COVID isolation’s unhealthy outcomes for obesity
COVID isolation has had a devastating impact for a vulnerable sector struggling with obesity, a new report has shown
The paper, written by doctors of the University of Texas and published in the journal Clinical Obesity, found that patients isolated at home suffered physical and psychological damage as a result of COVID-19.
"It may seem counterintuitive that an infectious disease such as COVID-19 should have a strong relationship with obesity, which is a chronic, non-communicable disease," the authors discussed.
"However, the stay-at-home orders plus efforts to isolate vulnerable populations and people with diagnosed or suspected COVID-19, have had serious effects on health behaviours and wellbeing for our sample of patients with obesity. Results here showed that COVID-19 is having a substantial impact on the health of patients with obesity regardless of infection status."
The results are on par with observations in Cape York but Cairns GP Dr Cameron McLeod said the pandemic may have polarised behaviours.
"I've heard mixed messages," Dr McLeod said.
"With Covid some have had more time to exercise so have successfully lost weight; I've had others who have been demotivated through the lockdown & the opposite has happened."
A health professional in Western Cape York said obesity was a "big problem" in the Northern Peninsular Area.
"People aren't getting out to exercise as much," the doctor, who declined to be identified, said.
"We have one big gym in the NPA and it has been closed.
"We have people with Body Mass Indexes of between 65 and 67, when a healthy BMI is between 20 and 25."
Federal health guidelines state that any BMI above 30 is considered obese.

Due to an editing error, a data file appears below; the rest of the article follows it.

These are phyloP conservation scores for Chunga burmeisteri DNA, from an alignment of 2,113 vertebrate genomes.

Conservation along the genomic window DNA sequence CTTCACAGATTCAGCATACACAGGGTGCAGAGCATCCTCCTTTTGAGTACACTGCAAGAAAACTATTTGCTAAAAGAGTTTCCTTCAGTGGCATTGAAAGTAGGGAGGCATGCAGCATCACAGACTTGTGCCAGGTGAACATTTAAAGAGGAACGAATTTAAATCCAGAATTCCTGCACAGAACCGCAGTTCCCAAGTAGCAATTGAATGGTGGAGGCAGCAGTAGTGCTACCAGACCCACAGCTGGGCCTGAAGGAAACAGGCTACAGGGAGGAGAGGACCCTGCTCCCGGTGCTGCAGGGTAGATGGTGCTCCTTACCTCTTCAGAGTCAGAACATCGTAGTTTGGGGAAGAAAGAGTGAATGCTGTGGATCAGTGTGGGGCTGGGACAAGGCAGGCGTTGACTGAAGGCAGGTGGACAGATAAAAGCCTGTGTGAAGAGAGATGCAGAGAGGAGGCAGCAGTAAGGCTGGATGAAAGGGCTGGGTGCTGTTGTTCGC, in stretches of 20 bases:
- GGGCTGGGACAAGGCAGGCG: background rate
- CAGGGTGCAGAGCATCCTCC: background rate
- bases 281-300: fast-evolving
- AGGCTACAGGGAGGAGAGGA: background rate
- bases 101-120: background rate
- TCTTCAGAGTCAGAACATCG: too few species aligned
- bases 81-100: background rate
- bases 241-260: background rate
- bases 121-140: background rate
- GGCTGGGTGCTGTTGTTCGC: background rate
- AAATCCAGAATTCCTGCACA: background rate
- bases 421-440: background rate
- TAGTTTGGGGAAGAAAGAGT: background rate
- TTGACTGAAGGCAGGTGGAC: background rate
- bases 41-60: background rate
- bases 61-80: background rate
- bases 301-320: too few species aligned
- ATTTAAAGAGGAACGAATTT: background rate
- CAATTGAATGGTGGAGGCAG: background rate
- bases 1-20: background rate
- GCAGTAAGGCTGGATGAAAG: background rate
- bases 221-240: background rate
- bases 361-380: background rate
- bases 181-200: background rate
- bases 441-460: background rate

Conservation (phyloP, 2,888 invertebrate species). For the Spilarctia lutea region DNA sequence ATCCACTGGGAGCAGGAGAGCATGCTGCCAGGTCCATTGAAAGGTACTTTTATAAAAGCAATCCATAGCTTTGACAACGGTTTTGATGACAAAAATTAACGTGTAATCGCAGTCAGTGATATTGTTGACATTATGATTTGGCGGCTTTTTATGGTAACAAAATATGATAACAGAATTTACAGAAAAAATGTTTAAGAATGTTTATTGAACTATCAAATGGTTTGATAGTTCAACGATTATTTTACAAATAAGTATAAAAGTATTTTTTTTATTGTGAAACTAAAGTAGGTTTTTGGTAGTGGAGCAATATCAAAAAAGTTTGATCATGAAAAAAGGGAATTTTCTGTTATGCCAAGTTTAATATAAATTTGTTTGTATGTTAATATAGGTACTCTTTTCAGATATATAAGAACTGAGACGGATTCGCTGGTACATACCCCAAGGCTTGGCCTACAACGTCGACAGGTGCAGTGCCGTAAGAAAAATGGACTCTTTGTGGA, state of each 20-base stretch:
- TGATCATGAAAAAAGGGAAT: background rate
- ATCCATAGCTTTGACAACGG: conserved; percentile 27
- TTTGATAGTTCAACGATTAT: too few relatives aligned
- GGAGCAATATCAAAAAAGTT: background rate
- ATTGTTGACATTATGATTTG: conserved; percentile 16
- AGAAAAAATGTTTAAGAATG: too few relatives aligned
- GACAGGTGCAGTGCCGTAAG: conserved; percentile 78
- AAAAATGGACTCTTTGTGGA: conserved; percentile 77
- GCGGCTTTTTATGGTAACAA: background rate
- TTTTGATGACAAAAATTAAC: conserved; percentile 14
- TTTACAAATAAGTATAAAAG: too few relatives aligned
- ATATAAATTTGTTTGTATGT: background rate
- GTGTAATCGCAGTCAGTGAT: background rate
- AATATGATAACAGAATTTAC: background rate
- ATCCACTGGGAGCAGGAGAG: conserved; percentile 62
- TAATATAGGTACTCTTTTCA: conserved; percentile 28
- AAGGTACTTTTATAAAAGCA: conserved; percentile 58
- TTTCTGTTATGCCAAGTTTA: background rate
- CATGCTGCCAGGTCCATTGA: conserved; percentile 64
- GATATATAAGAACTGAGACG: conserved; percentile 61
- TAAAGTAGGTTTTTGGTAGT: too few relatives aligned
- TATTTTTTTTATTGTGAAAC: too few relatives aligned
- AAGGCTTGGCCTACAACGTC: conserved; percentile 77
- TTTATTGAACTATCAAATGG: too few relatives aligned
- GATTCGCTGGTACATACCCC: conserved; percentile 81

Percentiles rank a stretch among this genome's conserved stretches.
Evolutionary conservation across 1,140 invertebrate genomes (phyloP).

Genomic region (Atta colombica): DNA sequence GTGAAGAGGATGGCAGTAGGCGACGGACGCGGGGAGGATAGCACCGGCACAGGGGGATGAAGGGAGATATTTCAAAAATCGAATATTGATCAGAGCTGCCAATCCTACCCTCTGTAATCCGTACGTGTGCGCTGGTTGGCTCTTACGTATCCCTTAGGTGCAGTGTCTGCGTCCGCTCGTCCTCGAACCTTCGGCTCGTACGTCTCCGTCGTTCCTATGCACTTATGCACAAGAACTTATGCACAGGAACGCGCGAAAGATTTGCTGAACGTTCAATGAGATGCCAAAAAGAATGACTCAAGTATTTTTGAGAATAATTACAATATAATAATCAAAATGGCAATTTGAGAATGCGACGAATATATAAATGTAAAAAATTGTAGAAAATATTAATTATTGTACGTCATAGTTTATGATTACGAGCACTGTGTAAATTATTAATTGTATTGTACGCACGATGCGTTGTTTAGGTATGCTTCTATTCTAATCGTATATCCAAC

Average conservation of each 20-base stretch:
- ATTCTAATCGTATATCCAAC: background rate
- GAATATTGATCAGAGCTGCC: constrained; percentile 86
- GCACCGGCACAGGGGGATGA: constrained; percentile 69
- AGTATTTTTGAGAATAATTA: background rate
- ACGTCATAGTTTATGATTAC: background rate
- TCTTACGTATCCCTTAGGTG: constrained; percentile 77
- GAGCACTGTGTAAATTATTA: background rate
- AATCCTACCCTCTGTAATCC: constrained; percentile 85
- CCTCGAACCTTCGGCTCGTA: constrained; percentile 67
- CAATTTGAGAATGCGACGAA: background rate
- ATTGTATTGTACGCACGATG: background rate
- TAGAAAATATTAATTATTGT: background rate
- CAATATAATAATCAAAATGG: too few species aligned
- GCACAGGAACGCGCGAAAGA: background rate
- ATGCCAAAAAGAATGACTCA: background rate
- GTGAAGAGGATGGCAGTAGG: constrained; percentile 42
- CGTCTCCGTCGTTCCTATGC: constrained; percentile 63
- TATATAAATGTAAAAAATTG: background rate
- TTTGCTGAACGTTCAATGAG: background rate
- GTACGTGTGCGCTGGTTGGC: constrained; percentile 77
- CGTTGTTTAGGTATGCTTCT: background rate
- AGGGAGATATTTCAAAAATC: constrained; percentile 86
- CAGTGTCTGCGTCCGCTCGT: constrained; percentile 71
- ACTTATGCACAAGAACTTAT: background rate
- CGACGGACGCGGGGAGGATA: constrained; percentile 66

"Nursing someone at that sort of weight is difficult," the doctor said.
"In the NPA, 20 to 25 per cent of people are at a Tier 1 risk if they had COVID; weight, diabetes heart disease, there a lot of comorbidities among the islanders."
He said the Cape York lockdown had made accessing specialist treatment for those suffering obesity difficult.
"That said, nationwide it is difficult to access surgery for obese people," he said.
ABS data from 2017-18 showed just over two thirds of adults in Queensland were overweight or obese.
The numbers were a nearly six per cent increase from 2007-08.
The Cancer Council of Queensland has reported that just over 51 per cent of adults in Cairns are overweight and obese,
Queensland Health figures showed obesity was the third leading risk factor for disease in the state, behind poor diet and smoking.
"About 15% of hospitalisations were associated with preventable risk factors," the Health of Queenslanders 2018 report found.
"In 2012-13, more than two-thirds of indigenous Queenslander adults were measured as overweight or obese.
"Indigenous Queenslanders were 39 per cent more likely to be obese and 25 per cent less likely to be healthy weight by measurement compared with non-Indigenous adults."
Queensland Health is still collating data on how COVID-19 had affected elective surgeries but has found that between January to May 2020, no obesity related procedures were impacted in the Cairns and Hinterland.
Originally published as COVID isolation's unhealthy outcomes for obesity